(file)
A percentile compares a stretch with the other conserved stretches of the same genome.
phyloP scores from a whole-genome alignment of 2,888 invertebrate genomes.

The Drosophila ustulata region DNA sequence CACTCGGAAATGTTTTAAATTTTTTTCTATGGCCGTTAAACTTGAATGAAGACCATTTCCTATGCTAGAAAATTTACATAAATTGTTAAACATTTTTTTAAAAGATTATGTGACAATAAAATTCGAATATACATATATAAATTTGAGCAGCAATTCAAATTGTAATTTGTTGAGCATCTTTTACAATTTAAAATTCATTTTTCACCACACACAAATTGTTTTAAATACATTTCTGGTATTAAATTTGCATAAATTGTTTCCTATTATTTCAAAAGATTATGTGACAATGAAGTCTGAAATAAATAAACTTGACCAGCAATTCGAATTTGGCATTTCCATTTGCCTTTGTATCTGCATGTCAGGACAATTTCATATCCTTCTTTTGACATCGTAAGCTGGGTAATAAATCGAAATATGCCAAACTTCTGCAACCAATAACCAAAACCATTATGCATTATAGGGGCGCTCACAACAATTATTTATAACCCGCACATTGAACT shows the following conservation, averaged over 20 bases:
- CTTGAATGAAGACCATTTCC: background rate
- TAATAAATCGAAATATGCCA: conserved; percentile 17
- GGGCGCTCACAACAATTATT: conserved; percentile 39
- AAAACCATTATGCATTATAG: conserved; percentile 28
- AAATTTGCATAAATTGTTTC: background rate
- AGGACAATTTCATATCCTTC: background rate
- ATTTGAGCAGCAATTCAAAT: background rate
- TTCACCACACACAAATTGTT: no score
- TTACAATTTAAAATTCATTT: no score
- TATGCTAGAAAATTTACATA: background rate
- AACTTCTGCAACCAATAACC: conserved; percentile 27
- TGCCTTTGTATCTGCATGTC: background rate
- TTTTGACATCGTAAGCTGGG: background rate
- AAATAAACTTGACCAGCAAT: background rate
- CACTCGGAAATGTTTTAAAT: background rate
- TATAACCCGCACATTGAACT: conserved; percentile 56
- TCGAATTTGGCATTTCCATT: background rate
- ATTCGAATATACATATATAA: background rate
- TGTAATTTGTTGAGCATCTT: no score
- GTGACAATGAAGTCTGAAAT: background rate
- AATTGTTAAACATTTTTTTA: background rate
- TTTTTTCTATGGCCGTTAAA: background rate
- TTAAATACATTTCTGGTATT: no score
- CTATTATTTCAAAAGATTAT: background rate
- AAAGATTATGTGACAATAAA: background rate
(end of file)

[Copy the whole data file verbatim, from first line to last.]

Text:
A percentile compares a stretch with the other conserved stretches of the same genome.
phyloP scores from a whole-genome alignment of 2,888 invertebrate genomes.

The Drosophila ustulata region DNA sequence CACTCGGAAATGTTTTAAATTTTTTTCTATGGCCGTTAAACTTGAATGAAGACCATTTCCTATGCTAGAAAATTTACATAAATTGTTAAACATTTTTTTAAAAGATTATGTGACAATAAAATTCGAATATACATATATAAATTTGAGCAGCAATTCAAATTGTAATTTGTTGAGCATCTTTTACAATTTAAAATTCATTTTTCACCACACACAAATTGTTTTAAATACATTTCTGGTATTAAATTTGCATAAATTGTTTCCTATTATTTCAAAAGATTATGTGACAATGAAGTCTGAAATAAATAAACTTGACCAGCAATTCGAATTTGGCATTTCCATTTGCCTTTGTATCTGCATGTCAGGACAATTTCATATCCTTCTTTTGACATCGTAAGCTGGGTAATAAATCGAAATATGCCAAACTTCTGCAACCAATAACCAAAACCATTATGCATTATAGGGGCGCTCACAACAATTATTTATAACCCGCACATTGAACT shows the following conservation, averaged over 20 bases:
- CTTGAATGAAGACCATTTCC: background rate
- TAATAAATCGAAATATGCCA: conserved; percentile 17
- GGGCGCTCACAACAATTATT: conserved; percentile 39
- AAAACCATTATGCATTATAG: conserved; percentile 28
- AAATTTGCATAAATTGTTTC: background rate
- AGGACAATTTCATATCCTTC: background rate
- ATTTGAGCAGCAATTCAAAT: background rate
- TTCACCACACACAAATTGTT: no score
- TTACAATTTAAAATTCATTT: no score
- TATGCTAGAAAATTTACATA: background rate
- AACTTCTGCAACCAATAACC: conserved; percentile 27
- TGCCTTTGTATCTGCATGTC: background rate
- TTTTGACATCGTAAGCTGGG: background rate
- AAATAAACTTGACCAGCAAT: background rate
- CACTCGGAAATGTTTTAAAT: background rate
- TATAACCCGCACATTGAACT: conserved; percentile 56
- TCGAATTTGGCATTTCCATT: background rate
- ATTCGAATATACATATATAA: background rate
- TGTAATTTGTTGAGCATCTT: no score
- GTGACAATGAAGTCTGAAAT: background rate
- AATTGTTAAACATTTTTTTA: background rate
- TTTTTTCTATGGCCGTTAAA: background rate
- TTAAATACATTTCTGGTATT: no score
- CTATTATTTCAAAAGATTAT: background rate
- AAAGATTATGTGACAATAAA: background rate